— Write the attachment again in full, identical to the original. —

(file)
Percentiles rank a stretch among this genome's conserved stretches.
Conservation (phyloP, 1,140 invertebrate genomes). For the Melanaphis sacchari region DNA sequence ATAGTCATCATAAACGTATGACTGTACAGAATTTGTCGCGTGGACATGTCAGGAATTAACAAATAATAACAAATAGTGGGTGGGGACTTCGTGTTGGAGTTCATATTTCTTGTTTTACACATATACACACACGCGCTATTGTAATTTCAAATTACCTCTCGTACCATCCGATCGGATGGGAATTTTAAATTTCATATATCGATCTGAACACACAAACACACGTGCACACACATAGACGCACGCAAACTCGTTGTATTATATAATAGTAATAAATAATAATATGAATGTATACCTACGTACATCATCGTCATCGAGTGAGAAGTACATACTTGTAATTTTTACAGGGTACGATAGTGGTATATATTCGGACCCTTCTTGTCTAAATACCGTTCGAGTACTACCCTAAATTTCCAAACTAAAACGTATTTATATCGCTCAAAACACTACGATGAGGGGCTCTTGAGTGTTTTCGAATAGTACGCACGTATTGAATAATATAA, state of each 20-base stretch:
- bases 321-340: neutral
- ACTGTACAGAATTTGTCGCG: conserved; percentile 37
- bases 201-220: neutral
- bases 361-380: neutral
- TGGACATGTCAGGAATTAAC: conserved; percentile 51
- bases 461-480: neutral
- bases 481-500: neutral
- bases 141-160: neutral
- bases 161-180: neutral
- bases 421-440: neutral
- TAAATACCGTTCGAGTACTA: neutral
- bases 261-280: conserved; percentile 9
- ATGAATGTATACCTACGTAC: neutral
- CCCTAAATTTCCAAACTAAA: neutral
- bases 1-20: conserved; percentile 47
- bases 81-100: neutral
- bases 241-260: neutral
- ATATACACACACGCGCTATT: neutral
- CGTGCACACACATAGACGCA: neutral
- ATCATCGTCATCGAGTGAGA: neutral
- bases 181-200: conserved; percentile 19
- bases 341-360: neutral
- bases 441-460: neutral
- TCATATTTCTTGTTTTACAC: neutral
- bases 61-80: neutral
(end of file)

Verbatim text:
Percentiles rank a stretch among this genome's conserved stretches.
Conservation (phyloP, 1,140 invertebrate genomes). For the Melanaphis sacchari region DNA sequence ATAGTCATCATAAACGTATGACTGTACAGAATTTGTCGCGTGGACATGTCAGGAATTAACAAATAATAACAAATAGTGGGTGGGGACTTCGTGTTGGAGTTCATATTTCTTGTTTTACACATATACACACACGCGCTATTGTAATTTCAAATTACCTCTCGTACCATCCGATCGGATGGGAATTTTAAATTTCATATATCGATCTGAACACACAAACACACGTGCACACACATAGACGCACGCAAACTCGTTGTATTATATAATAGTAATAAATAATAATATGAATGTATACCTACGTACATCATCGTCATCGAGTGAGAAGTACATACTTGTAATTTTTACAGGGTACGATAGTGGTATATATTCGGACCCTTCTTGTCTAAATACCGTTCGAGTACTACCCTAAATTTCCAAACTAAAACGTATTTATATCGCTCAAAACACTACGATGAGGGGCTCTTGAGTGTTTTCGAATAGTACGCACGTATTGAATAATATAA, state of each 20-base stretch:
- bases 321-340: neutral
- ACTGTACAGAATTTGTCGCG: conserved; percentile 37
- bases 201-220: neutral
- bases 361-380: neutral
- TGGACATGTCAGGAATTAAC: conserved; percentile 51
- bases 461-480: neutral
- bases 481-500: neutral
- bases 141-160: neutral
- bases 161-180: neutral
- bases 421-440: neutral
- TAAATACCGTTCGAGTACTA: neutral
- bases 261-280: conserved; percentile 9
- ATGAATGTATACCTACGTAC: neutral
- CCCTAAATTTCCAAACTAAA: neutral
- bases 1-20: conserved; percentile 47
- bases 81-100: neutral
- bases 241-260: neutral
- ATATACACACACGCGCTATT: neutral
- CGTGCACACACATAGACGCA: neutral
- ATCATCGTCATCGAGTGAGA: neutral
- bases 181-200: conserved; percentile 19
- bases 341-360: neutral
- bases 441-460: neutral
- TCATATTTCTTGTTTTACAC: neutral
- bases 61-80: neutral